Hi Andy, as someone who is just starting out in the world of data/visualisation/analysis, I wondered what the one piece of advice you wish you'd had when you were starting out was? And also, do you need an assistant? (Kidding, kind of)..


Hi Freckly, thanks for your question. I actually probably do need an assistant but I'm such a control freak that I've yet to ever consider expanding my enterprise to a second member of the team! It is a great question and I'm going to cheat and offer three themes: be patient (because if you demonstrate quality it will be discovered/rewarded eventually), work hard (similar reason, hard work will also be reward) and be yourself (because you can't talk, write, teach, do anything for long pretending to be someone or something you are not). Hope that helps and isn't a cop out!

Hi Andy! Your website and blog are a great learning resource I often refer my employees to. What are your top tips for promoting better visualization practices in a large organization that resists change by default?


Thanks so much, really appreciate that! The kind of resistance you mention is common to a lot of clients I deal with. Let me just bounce some general ideas of the different ways I try to start the ball rolling: 1) Disrupt the norm: Demonstrate how ineffective existing methods are, eg. why a given report is not of sufficient visual quality to be effective (so wasted effort, wasted $$$) 2) Whet the appetite: Demonstrate how effective methods are often achievable just by fresh thinking, new attitudes - its rarely about investing big bucks into tools/talent 3) Set the bar: Look what others are doing, why would you want to not emulate demonstrable good practice in other industries/organisations (especially helpful if you can show a rival doing good stuff) 4) Be curious: If a company is going to be data driven then it needs to have a culture of question asking, people need to be encouraged to ask questions about how things are operating, succeeding, functioning etc. Data driven answers that serve these curiosities show that this is the lubricant to get things moving more effectively and efficiently.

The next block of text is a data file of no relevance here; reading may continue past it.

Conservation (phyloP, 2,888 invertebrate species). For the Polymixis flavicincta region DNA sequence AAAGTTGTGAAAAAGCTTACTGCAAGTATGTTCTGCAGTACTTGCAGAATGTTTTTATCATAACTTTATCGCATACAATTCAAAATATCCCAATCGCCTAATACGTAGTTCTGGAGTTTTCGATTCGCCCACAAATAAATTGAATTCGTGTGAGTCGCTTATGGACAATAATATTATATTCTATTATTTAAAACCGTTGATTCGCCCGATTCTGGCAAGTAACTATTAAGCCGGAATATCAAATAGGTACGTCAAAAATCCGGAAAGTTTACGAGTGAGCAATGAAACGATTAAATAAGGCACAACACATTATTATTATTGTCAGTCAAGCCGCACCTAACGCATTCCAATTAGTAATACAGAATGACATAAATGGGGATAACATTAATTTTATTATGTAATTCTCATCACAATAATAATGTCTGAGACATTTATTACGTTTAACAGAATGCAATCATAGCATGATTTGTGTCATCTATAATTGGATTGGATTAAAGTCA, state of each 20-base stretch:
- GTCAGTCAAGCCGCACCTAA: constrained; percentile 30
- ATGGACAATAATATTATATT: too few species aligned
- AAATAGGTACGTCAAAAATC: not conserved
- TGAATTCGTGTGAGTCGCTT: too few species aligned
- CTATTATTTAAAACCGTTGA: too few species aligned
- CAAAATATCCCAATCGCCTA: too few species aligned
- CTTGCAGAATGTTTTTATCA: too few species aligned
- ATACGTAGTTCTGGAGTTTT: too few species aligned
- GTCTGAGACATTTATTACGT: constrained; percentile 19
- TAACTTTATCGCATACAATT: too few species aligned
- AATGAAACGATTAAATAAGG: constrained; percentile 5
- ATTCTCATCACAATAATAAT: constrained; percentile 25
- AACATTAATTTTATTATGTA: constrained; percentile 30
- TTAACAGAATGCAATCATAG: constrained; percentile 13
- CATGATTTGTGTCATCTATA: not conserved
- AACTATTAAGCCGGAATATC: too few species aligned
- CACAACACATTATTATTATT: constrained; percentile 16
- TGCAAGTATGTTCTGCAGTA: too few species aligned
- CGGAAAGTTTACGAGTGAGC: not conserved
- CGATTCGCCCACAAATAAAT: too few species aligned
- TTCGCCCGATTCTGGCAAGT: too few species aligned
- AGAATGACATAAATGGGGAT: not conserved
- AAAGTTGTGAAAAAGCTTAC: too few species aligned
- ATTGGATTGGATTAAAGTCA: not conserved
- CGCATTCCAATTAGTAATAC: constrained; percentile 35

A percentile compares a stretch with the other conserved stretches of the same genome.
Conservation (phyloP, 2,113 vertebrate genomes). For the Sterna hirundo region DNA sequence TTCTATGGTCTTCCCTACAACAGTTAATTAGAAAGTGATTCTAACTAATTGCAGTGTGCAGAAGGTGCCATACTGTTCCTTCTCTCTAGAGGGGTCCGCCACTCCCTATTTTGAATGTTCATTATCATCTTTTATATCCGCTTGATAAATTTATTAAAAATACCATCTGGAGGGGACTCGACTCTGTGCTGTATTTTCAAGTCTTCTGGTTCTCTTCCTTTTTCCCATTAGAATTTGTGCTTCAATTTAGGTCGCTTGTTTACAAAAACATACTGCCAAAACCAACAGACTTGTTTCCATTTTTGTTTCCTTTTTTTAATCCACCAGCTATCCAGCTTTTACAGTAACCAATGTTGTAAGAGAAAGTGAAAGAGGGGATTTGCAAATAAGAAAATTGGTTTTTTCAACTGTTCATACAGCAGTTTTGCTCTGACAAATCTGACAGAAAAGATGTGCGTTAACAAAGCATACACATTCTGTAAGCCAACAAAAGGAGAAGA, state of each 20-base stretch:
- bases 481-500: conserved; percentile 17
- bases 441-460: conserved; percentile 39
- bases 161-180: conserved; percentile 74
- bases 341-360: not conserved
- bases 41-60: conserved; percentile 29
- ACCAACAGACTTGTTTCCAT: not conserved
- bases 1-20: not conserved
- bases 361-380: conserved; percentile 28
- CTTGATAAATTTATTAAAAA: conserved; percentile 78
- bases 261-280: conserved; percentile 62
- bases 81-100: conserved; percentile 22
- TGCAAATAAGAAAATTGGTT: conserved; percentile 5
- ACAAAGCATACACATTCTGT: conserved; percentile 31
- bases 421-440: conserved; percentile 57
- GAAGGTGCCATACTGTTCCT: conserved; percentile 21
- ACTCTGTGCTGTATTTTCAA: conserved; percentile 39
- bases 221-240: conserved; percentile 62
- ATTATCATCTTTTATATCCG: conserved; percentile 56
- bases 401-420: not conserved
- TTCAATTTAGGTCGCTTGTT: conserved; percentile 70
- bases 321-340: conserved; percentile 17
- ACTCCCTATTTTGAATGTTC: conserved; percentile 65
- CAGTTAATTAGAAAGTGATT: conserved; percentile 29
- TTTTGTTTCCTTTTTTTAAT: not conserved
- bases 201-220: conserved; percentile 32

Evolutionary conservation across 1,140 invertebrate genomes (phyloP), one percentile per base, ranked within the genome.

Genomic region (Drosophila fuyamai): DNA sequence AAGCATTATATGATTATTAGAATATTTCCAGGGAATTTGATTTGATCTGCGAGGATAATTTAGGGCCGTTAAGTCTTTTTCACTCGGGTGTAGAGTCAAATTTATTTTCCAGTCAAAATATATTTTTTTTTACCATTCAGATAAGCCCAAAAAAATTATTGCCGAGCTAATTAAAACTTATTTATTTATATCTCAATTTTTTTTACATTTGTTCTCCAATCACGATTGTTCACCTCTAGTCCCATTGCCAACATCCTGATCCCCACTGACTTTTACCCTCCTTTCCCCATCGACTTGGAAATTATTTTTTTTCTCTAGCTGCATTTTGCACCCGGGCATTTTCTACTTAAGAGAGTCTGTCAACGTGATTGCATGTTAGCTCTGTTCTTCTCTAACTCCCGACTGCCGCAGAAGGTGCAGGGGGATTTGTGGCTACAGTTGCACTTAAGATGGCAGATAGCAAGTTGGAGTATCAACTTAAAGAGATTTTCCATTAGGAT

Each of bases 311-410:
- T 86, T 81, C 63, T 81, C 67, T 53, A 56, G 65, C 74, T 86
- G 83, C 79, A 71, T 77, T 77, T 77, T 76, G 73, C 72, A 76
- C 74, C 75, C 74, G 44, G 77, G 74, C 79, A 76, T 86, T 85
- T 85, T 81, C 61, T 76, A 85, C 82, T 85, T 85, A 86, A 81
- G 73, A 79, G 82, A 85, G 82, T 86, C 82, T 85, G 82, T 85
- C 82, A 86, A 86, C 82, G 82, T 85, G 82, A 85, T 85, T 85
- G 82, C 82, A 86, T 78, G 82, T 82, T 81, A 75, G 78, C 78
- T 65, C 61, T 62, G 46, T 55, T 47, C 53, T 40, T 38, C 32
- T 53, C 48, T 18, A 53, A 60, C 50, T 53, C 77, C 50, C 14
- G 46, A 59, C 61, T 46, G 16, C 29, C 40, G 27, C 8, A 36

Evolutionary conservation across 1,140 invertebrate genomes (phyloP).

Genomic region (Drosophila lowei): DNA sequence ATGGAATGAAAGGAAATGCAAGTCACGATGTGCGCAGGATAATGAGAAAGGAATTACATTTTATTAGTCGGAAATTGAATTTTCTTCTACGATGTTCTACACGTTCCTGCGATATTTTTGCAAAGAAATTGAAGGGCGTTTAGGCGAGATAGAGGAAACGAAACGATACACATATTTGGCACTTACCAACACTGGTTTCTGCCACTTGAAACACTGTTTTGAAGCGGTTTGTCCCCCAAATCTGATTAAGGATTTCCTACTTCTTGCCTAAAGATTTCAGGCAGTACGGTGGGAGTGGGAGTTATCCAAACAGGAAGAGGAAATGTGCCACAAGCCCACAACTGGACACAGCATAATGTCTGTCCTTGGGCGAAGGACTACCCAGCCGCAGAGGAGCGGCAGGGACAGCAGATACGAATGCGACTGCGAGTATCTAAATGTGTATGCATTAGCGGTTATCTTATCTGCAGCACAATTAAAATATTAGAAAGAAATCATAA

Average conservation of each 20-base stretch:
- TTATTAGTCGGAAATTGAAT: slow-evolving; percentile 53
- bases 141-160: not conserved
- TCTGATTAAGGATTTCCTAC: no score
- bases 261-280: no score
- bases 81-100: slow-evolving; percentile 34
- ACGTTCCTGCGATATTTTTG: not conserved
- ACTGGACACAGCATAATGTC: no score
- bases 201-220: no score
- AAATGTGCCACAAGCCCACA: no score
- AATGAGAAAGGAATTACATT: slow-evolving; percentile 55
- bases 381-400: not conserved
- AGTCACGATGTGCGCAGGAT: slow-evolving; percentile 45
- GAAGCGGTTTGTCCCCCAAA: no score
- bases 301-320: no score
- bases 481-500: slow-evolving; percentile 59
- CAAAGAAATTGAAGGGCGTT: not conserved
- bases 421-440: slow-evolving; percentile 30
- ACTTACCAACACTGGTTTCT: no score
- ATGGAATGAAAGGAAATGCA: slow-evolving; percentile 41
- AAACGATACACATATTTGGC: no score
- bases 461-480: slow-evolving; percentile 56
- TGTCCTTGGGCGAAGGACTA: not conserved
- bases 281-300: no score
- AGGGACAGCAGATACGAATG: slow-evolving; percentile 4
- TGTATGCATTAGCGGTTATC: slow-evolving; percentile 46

Which of your own projects are you most proud of and why?


Maybe I'm a Fassbender type robot but I don't necessarily feel pride in any of my work! The only project I've worked on that I do have genuine pride in would be the second/most recent book because I know I had nothing left to give upon completion of that and I know that I put SO much effort in to it - it was my maximum. But I already have now moved on, know more things, have different ways of expressing things that if I was to read the book now I'd be thinking "Oh, I really want to change that". Other projects I've worked on will also leave with me a sense of 'if only I could have done this, if only I'd had more time to do that, if only I had the skill to do that cool idea I had in my mind...'. I've had this discussion with many other people and the nice way they've expressed this feeling to me is that if you are always progressing you will always look at your previous work with a desire to do things differently and better.